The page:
How to Write the AP Lang Argument Essay + Example
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- What is the AP Language Argument Essay?
- Tips for Writing the AP Language Argument Essay
- AP English Language Essay Argument Example
- How Will AP Scores Impact My College Chances?
In 2020, over 535,000 students across the U.S. took the AP English Language and Composition exam and 62% scored higher than a three. The AP English Language exam tests your ability to analyze a piece of writing, synthesize information, write a rhetorical essay, and create a cohesive argument. In this post, we’ll be discussing the best way to approach the argumentative essay section of the test, and give you tips and tricks so you can write a great essay.
What is the AP Language Argument Essay?
The AP English Language exam is structured as follows:
Section 1: 45 multiple choice questions to be completed in an hour. This portion counts for 45% of your score. These questions will ask students to analyze a piece of literature and ask questions about its content or what could be edited within the passage.
Section 2: three free response questions to be completed in the remaining two hours and 15 minutes. This section counts for 55% of your score. These essay questions include the synthesis essay, the rhetorical essay, and the argumentative essay.
- Synthesis essay: Read 6-7 sources and create an argument using at least three of the sources.
- Rhetorical analysis essay: Describe how a piece of writing evokes meaning and symbolism.
- Argumentative essay: Pick a side of a debate and create an argument based on evidence. For this essay, you should develop a logical argument in support or against the statement given and provide ample evidence that supports your conclusion. Typically, a five paragraph format is great for this type of writing. This essay is scored holistically from one to nine points.
Do you want more information on the structure of the full exam? Take a look at our in-depth overview of the AP Language exam.
Tips for Writing the AP Language Argument Essay
Although the AP Language Argument may seem daunting at first, once you understand how the essay should be structured it will be a lot easier to create cohesive arguments. Below are some tips to help you as you write the essay.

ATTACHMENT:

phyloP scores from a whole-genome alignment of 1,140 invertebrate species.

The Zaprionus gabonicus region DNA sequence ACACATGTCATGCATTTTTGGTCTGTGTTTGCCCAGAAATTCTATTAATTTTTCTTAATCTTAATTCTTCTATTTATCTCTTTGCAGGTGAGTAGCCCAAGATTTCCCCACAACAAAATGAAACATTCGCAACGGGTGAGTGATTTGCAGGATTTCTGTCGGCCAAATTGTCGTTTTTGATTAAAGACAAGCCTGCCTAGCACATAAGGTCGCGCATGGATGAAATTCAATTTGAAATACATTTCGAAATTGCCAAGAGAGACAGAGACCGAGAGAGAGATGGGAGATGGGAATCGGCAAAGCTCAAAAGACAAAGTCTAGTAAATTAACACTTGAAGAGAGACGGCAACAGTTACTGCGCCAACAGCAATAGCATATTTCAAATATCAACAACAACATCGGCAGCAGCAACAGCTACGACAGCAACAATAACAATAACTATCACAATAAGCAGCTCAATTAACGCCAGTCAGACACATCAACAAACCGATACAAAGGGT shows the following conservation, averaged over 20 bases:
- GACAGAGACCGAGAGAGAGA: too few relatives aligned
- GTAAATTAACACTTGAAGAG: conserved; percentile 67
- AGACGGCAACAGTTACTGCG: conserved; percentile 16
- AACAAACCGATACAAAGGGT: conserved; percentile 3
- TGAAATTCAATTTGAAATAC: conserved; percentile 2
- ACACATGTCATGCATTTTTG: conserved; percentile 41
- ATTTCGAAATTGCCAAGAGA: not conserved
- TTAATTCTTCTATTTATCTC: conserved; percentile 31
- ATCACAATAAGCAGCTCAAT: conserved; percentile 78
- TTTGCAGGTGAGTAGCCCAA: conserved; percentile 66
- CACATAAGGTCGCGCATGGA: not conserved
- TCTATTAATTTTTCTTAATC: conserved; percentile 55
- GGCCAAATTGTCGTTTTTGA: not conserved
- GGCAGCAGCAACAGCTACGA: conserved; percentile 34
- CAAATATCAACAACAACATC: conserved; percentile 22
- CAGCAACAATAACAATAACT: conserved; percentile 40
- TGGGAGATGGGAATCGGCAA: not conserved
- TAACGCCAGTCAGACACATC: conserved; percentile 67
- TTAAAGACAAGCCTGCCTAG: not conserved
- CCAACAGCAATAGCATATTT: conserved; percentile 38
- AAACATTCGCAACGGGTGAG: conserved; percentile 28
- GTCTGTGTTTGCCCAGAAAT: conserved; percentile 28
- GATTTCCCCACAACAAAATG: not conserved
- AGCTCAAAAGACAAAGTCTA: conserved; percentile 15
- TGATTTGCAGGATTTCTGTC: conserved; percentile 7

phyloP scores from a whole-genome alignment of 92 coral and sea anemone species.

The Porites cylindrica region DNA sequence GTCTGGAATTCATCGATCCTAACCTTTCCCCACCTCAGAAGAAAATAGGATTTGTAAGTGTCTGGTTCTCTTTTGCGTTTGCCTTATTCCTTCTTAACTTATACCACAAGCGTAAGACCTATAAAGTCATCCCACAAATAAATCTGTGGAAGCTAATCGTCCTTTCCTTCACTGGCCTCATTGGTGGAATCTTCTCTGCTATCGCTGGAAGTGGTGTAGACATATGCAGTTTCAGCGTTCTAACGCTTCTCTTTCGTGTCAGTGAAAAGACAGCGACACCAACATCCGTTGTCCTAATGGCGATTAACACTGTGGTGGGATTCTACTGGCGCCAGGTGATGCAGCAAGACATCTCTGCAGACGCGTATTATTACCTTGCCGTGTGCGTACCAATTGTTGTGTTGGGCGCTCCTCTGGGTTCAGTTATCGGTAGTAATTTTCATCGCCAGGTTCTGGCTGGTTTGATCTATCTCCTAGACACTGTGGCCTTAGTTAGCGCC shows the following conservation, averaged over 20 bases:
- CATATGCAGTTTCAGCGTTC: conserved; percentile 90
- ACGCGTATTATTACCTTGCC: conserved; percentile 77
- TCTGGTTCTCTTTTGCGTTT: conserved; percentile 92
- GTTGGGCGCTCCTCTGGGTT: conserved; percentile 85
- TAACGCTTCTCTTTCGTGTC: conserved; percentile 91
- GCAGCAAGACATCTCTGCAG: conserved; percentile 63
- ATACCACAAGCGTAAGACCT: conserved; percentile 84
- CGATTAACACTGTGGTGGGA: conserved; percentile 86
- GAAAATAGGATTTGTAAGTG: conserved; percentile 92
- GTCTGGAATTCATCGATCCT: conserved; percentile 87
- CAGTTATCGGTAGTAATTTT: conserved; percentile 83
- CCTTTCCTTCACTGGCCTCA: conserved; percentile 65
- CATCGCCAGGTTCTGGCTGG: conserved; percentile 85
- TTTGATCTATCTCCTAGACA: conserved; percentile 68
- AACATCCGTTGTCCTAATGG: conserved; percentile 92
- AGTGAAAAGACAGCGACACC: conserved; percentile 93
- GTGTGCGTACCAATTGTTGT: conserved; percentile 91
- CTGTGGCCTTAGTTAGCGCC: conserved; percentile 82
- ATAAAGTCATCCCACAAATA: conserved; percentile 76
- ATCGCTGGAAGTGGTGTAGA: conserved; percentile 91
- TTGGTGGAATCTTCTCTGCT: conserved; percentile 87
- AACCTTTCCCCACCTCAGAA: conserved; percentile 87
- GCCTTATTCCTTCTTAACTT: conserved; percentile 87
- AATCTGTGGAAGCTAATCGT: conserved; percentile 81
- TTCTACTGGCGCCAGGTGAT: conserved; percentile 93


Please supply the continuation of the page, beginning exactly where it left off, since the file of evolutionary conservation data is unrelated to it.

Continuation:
1. Organize your essay before writing
Instead of jumping right into your essay, plan out what you will say beforehand. It is easiest to make a list of your arguments and write out what facts or evidence you will use to support each argument. In your outline, you can determine the best order for your arguments, especially if they build on each other or are chronological. Having a well-organized essay is crucial for success.
2. Pick one side of the argument, but acknowledge the other side
When you write the essay, it is best if you pick one side of the debate and stick with it in the entire essay. All of your evidence should be in support of that one side. However, in your introductory paragraph as you introduce the debate, be sure to mention if there are merits to the arguments of the other side. This can make the essay a bit more nuanced and show that you did consider both sides before determining the best one. Often, acknowledging another viewpoint but then refuting it can make your essay stronger.
3. Provide evidence to support your claims
AP readers will be looking for examples and evidence to support your argument. This doesn’t mean that you need to memorize a bunch of random facts before the exam. This just means that you should be able to provide concrete examples in support of your argument. For example, if the essay topic is about whether the role of the media in society has been detrimental or not and you argue that it has been, you may talk about the phenomenon of “fake news” during the 2016 election. The AP readers are not looking for perfect examples, but they are looking for you to give enough evidence so that your claim can be easily understood and backed up using examples.
4. Create a strong thesis statement
The thesis statement will set up your entire essay, so it is important that it is focused, specific, and sets up the reader to understand your body paragraphs. Make sure your thesis statement is the very last sentence of your introductory paragraph. In this sentence, list out the key points you will be making in the essay in the same order that you write them. Each new point you mention in your thesis should start a paragraph in your essay.
AP English Language Argument Essay Example
Below is a prompt and sample student essay from the May 2019 exam. We’ll look at what the student did well in their writing and where they could improve.
The term “overrated” is often used to diminish concepts, places, roles, etc. that the speaker believes do not deserve the prestige they commonly enjoy; for example, many writers have argued that success is overrated, a character in a novel by Anthony Burgess famously describes Rome as a “vastly overrated city,” and Queen Rania of Jordan herself has asserted that “[b]eing queen is overrated.”
Select a concept, place, role, etc. to which you believe that the term “overrated” should be applied. Then, write a well-developed essay in which you explain your judgment. Use appropriate evidence from your reading, experience, or observations to support your argument.